A spokesperson for Nigerian President Goodluck Jonathan said in a Wednesday press conference that his major opponent in the March 28th election, Muhammadu Buhari, had promised four unspecified western nations he would back legislation to allow same-sex marriage in exchange for their support for his candidacy.
Jonathan signed a sweeping law in January called the Same-Sex Marriage Prohibition Act, which goes far beyond criminalizing same-sex marriage to include long prison sentences for activities including supporting LGBT rights or even public displays of affection between people of the same sex. While there were reports of mass arrests and mob violence targeting people accused of homosexuality following the law's entry into effect, Jonathan has not made his endorsement of the legislation a major campaign issue.
The attack on Buhari — which follows a peculiar week-long break in London from the campaign trail — follows a strategy used by politicians in many African countries to rally anti-colonial sentiment by linking homosexuality to colonial powers.
"The proposition and offer was that if [Buhari] was prepared to support legislation in Nigeria to allow same sex marriage and if he was prepared to repeal the anti-gay laws in Nigeria they will, in return, endorse, support and fund him, initially covertly and eventually publicly, at the right time," said Jonathan spokesman Femi Fani-Kayode during a widely reported Wednesday press conference in Abuja. Fani-Kayode said he had been "reliably informed" that the offer was made during "talks with the representatives of at least four western countries," though he would not identify which countries participated in the alleged talks.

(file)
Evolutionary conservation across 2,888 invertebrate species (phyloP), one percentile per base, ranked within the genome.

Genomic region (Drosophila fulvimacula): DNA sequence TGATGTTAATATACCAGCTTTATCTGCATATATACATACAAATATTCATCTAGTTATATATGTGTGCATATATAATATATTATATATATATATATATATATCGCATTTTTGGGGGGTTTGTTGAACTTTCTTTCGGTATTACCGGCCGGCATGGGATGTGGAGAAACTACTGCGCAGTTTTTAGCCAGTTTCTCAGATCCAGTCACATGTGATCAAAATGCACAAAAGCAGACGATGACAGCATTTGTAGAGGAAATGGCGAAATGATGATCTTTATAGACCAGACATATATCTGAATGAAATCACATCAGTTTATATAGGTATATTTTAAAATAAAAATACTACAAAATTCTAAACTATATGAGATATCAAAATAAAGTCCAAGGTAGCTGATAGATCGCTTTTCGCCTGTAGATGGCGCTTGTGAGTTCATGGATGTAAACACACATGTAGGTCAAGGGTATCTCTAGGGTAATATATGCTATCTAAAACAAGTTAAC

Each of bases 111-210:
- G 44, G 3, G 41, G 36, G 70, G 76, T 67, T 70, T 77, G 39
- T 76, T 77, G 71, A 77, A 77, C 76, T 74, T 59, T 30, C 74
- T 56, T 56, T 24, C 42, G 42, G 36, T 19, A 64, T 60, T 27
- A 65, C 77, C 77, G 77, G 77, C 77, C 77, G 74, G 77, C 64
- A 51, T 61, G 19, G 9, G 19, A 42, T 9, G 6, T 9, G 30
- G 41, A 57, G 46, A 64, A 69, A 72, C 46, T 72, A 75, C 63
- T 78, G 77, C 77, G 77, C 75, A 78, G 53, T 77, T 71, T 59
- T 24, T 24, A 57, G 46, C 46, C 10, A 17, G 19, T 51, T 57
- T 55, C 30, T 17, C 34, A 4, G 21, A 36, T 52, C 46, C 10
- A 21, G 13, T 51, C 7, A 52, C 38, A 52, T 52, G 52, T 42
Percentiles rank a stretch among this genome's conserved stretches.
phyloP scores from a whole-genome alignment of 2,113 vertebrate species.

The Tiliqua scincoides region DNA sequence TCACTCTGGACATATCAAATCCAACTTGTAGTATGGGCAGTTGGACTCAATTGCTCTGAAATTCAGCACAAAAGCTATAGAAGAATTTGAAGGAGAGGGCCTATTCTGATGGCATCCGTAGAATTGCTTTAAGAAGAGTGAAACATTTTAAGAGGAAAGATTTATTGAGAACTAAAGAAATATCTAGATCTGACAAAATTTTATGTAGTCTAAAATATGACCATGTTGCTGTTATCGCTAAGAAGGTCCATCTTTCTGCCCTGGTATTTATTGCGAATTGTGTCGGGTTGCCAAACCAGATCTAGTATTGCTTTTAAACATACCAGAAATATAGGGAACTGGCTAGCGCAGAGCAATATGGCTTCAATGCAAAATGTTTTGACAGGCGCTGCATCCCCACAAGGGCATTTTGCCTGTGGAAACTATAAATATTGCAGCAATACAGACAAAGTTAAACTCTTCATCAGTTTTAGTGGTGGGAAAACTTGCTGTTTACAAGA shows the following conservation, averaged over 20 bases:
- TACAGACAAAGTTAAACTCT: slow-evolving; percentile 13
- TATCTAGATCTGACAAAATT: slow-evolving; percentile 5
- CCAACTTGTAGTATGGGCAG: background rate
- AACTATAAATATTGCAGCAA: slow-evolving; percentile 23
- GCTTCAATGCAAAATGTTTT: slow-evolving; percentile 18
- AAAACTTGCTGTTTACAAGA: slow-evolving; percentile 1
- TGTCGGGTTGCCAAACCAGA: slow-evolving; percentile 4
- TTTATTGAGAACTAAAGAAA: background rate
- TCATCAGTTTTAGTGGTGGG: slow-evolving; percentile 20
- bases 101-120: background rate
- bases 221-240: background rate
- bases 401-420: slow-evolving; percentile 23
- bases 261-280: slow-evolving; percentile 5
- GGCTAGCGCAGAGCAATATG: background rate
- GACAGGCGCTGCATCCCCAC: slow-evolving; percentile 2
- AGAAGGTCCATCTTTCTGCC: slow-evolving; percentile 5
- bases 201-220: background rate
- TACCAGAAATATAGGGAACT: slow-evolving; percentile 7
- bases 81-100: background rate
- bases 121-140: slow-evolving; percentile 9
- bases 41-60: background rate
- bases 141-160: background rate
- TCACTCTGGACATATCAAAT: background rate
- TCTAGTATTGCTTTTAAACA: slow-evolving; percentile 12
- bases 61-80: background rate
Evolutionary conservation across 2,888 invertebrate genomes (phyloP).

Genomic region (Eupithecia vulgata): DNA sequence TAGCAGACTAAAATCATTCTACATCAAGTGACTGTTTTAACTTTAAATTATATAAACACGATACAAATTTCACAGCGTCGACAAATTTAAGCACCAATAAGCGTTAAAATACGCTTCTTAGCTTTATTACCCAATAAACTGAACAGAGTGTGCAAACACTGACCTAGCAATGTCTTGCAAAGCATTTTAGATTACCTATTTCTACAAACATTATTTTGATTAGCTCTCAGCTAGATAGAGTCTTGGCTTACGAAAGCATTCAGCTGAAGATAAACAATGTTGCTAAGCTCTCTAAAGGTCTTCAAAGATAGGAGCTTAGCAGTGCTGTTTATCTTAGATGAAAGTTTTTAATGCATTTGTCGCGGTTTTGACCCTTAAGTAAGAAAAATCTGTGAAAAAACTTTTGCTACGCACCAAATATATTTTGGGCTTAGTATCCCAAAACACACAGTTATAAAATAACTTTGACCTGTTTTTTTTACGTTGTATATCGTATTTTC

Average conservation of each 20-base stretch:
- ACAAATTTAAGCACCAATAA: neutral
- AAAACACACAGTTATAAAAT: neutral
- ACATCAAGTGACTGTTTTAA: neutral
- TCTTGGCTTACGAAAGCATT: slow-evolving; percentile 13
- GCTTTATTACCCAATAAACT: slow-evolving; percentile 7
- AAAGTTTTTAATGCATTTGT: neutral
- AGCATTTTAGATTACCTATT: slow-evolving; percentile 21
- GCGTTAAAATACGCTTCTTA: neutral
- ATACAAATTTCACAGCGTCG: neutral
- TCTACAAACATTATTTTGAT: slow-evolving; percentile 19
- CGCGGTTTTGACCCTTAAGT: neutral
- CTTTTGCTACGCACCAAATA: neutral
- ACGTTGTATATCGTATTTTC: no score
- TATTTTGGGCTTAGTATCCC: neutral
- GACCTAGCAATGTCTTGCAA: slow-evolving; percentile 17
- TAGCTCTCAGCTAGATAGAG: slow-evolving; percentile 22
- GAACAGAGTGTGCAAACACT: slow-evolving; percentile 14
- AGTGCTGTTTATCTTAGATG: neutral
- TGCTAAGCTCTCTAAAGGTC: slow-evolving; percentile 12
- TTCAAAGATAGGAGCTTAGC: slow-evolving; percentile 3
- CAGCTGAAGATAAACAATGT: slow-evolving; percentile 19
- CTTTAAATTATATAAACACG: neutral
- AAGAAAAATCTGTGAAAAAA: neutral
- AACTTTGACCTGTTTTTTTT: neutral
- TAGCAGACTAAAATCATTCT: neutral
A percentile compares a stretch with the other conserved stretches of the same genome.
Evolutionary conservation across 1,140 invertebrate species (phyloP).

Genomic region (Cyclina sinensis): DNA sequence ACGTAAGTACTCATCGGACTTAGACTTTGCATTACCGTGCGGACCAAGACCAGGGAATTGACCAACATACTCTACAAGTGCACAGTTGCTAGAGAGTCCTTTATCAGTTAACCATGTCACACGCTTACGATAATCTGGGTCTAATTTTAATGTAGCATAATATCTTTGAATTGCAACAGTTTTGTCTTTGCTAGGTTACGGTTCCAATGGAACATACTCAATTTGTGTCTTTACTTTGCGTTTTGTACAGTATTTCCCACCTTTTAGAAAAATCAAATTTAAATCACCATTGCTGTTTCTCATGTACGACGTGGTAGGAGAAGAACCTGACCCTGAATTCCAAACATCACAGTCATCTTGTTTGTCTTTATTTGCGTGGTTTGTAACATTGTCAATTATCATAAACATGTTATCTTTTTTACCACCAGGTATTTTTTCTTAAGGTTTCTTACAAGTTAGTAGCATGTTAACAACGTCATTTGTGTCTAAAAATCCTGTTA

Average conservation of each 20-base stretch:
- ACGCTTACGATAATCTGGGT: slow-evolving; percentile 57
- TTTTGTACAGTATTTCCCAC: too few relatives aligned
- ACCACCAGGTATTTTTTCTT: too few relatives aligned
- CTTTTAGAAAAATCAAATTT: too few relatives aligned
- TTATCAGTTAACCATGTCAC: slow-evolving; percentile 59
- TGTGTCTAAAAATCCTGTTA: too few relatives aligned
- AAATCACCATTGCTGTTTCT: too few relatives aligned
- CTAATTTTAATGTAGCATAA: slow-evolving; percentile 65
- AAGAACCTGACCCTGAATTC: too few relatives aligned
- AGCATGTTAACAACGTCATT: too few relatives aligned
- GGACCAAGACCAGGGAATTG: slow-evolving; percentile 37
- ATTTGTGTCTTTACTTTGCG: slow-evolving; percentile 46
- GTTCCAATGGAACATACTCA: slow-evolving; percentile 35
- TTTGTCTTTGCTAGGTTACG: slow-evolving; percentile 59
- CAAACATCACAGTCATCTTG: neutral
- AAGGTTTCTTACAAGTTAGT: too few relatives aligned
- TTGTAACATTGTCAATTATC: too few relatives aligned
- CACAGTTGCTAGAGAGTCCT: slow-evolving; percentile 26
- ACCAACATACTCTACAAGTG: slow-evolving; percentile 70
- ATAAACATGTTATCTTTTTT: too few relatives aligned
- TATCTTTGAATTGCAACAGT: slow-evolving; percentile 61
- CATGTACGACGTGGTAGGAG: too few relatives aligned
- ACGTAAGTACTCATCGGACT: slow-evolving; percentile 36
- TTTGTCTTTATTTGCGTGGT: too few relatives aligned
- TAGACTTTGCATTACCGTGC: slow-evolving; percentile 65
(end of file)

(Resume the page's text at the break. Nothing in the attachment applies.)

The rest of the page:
"We are using this occasion to challenge General Buhari to come clean and to tell the Nigerian people whether this is true and whether, in the unlikely event of his being elected president, he is seriously considering scrapping the anti-homosexual laws in our country and pushing through new legislation which would allow same sex marriage," Fani-Kayode said.
Garba Shehu, media director for Buhari's campaign, responded to the attack in a phone interview with BuzzFeed News by saying, "That man who is speaking for President Jonathan is a mad man. He is in the gutter, and we're not going to dignify it with a response."
Shehu added that the attacks reflected desperation from Jonathan's camp because they "have no issues" on which to run. The campaign's "real issues," Shehu said, include security, widespread unemployment, and rampant corruption, and "the government has no answers for this."
The election has already been delayed once by the Independent National Election Commission saying that the government could not guarantee the polls would be safe from attack by Boko Haram, a group that has been battling the government since 2009.